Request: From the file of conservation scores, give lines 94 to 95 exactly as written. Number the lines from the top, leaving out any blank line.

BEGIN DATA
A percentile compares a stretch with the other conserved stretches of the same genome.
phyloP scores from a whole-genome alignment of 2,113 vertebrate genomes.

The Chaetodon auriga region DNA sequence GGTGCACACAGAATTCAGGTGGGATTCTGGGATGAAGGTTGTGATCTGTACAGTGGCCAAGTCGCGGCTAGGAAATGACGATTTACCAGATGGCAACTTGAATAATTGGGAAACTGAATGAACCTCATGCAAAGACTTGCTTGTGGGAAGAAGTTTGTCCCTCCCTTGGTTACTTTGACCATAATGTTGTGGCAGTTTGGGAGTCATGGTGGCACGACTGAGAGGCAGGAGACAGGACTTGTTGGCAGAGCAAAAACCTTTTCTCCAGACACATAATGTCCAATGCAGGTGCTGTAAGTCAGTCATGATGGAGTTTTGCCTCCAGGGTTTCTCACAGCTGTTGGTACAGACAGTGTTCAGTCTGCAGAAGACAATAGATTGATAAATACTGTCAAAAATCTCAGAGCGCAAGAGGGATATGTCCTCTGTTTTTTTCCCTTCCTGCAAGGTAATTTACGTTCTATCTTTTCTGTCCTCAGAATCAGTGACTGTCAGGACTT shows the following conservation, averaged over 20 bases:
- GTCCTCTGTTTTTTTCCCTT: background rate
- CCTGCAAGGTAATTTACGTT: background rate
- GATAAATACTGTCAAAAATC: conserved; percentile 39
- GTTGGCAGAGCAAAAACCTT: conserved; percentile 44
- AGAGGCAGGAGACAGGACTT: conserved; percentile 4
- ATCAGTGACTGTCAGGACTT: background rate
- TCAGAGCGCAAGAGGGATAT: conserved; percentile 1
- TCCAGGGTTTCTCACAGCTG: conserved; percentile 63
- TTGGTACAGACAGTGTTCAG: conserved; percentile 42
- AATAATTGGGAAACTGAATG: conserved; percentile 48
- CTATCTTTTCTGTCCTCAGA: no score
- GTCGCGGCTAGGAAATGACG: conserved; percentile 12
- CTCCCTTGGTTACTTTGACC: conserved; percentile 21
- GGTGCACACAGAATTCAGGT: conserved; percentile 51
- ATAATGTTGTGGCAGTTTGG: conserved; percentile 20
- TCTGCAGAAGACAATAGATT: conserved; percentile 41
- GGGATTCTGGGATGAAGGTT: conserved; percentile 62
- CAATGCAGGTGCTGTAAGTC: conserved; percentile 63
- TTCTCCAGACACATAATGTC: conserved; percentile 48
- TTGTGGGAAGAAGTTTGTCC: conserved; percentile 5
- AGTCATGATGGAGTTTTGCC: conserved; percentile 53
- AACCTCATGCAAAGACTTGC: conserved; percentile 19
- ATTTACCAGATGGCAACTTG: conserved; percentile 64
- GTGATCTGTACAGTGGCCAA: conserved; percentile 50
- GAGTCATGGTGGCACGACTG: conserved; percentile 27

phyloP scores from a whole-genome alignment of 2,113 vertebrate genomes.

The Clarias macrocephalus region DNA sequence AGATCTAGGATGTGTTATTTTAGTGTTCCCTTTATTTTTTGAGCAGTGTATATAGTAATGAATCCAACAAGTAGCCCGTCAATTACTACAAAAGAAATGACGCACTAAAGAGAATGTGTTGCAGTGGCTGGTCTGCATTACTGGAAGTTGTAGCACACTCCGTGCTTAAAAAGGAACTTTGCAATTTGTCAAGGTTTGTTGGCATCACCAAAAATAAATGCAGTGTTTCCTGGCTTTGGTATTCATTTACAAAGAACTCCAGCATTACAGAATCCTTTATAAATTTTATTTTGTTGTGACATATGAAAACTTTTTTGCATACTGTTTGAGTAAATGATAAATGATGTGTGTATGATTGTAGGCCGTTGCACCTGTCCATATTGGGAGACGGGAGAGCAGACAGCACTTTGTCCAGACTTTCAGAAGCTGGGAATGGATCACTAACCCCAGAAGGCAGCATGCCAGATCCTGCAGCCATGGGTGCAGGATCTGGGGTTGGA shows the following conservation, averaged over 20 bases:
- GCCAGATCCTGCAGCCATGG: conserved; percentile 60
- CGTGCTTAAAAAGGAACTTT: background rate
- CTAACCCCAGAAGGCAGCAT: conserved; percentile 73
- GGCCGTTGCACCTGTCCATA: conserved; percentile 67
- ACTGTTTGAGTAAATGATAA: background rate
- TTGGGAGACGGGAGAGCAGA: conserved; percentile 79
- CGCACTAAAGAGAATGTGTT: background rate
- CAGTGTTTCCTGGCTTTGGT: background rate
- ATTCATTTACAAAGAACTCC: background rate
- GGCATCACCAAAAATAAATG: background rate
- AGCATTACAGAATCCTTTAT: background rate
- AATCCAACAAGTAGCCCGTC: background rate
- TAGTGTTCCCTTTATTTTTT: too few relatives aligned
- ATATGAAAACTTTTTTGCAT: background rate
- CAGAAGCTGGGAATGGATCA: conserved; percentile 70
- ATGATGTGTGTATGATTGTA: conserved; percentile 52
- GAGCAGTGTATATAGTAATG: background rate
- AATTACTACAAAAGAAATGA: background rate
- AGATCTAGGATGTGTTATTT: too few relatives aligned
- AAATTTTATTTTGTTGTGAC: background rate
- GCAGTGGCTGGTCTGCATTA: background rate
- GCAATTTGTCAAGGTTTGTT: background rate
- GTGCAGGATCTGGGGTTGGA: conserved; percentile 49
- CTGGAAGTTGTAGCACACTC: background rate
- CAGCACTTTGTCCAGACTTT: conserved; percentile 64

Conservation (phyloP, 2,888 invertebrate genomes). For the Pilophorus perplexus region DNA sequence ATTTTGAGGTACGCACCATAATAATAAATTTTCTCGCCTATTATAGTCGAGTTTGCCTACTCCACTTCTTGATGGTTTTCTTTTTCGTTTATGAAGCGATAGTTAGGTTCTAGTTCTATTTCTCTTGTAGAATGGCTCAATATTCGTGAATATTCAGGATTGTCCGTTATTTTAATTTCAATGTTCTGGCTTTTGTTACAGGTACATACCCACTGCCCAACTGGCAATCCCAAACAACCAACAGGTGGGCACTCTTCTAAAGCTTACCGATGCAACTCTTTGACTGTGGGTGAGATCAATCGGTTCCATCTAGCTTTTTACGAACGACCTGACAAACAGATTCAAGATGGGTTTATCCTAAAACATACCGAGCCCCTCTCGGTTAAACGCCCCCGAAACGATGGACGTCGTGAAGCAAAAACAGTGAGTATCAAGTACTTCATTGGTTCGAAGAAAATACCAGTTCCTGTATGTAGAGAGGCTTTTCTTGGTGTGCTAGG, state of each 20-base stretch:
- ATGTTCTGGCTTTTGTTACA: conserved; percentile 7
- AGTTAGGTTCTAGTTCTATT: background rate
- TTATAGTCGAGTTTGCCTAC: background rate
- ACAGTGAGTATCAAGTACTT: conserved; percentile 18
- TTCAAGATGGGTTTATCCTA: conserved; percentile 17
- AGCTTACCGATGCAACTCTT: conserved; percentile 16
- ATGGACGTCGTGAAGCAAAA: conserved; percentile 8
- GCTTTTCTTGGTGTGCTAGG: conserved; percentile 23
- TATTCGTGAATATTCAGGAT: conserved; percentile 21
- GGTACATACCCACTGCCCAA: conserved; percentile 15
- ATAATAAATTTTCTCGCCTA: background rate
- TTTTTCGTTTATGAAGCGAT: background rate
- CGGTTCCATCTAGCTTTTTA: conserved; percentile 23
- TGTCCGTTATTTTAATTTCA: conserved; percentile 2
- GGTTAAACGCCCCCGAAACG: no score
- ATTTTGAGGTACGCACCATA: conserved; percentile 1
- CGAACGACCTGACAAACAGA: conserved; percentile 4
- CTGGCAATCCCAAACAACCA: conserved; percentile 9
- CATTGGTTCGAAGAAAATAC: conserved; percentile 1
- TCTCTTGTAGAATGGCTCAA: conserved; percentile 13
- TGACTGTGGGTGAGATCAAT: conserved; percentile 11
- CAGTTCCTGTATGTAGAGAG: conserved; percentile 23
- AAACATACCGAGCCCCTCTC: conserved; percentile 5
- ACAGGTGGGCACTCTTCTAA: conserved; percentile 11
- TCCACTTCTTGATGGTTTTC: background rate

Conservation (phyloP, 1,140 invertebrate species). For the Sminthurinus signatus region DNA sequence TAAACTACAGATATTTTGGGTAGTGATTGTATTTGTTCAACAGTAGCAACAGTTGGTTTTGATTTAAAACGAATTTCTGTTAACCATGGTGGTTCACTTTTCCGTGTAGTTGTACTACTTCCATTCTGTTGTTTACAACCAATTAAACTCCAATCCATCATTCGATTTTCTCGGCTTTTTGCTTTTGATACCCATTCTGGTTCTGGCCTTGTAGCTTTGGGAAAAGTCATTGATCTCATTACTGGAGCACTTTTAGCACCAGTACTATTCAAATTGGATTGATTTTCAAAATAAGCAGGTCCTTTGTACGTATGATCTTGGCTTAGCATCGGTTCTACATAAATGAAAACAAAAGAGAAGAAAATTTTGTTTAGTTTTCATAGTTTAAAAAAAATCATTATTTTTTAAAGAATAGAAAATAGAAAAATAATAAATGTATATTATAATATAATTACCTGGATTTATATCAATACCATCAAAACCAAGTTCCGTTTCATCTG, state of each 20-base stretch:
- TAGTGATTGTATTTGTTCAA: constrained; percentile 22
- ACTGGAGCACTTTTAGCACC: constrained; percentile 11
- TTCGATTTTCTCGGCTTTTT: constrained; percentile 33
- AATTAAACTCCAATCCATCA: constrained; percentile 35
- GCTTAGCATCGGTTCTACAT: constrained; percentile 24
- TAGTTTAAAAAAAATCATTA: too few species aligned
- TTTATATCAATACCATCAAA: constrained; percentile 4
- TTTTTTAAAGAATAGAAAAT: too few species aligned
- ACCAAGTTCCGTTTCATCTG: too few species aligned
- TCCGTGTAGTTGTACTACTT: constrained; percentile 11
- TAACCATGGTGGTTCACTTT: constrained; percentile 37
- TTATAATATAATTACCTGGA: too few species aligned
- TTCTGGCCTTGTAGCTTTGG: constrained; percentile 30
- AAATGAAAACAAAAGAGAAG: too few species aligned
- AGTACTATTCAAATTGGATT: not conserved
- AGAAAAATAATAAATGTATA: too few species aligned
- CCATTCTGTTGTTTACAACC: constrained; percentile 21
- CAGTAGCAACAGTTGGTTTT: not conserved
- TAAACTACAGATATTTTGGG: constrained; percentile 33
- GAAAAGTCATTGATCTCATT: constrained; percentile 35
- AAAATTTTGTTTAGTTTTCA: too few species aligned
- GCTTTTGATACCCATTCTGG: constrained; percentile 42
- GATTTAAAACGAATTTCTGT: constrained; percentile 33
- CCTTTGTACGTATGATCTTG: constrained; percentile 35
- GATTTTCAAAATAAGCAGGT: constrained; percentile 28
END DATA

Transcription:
- TTATAATATAATTACCTGGA: too few species aligned
- TTCTGGCCTTGTAGCTTTGG: constrained; percentile 30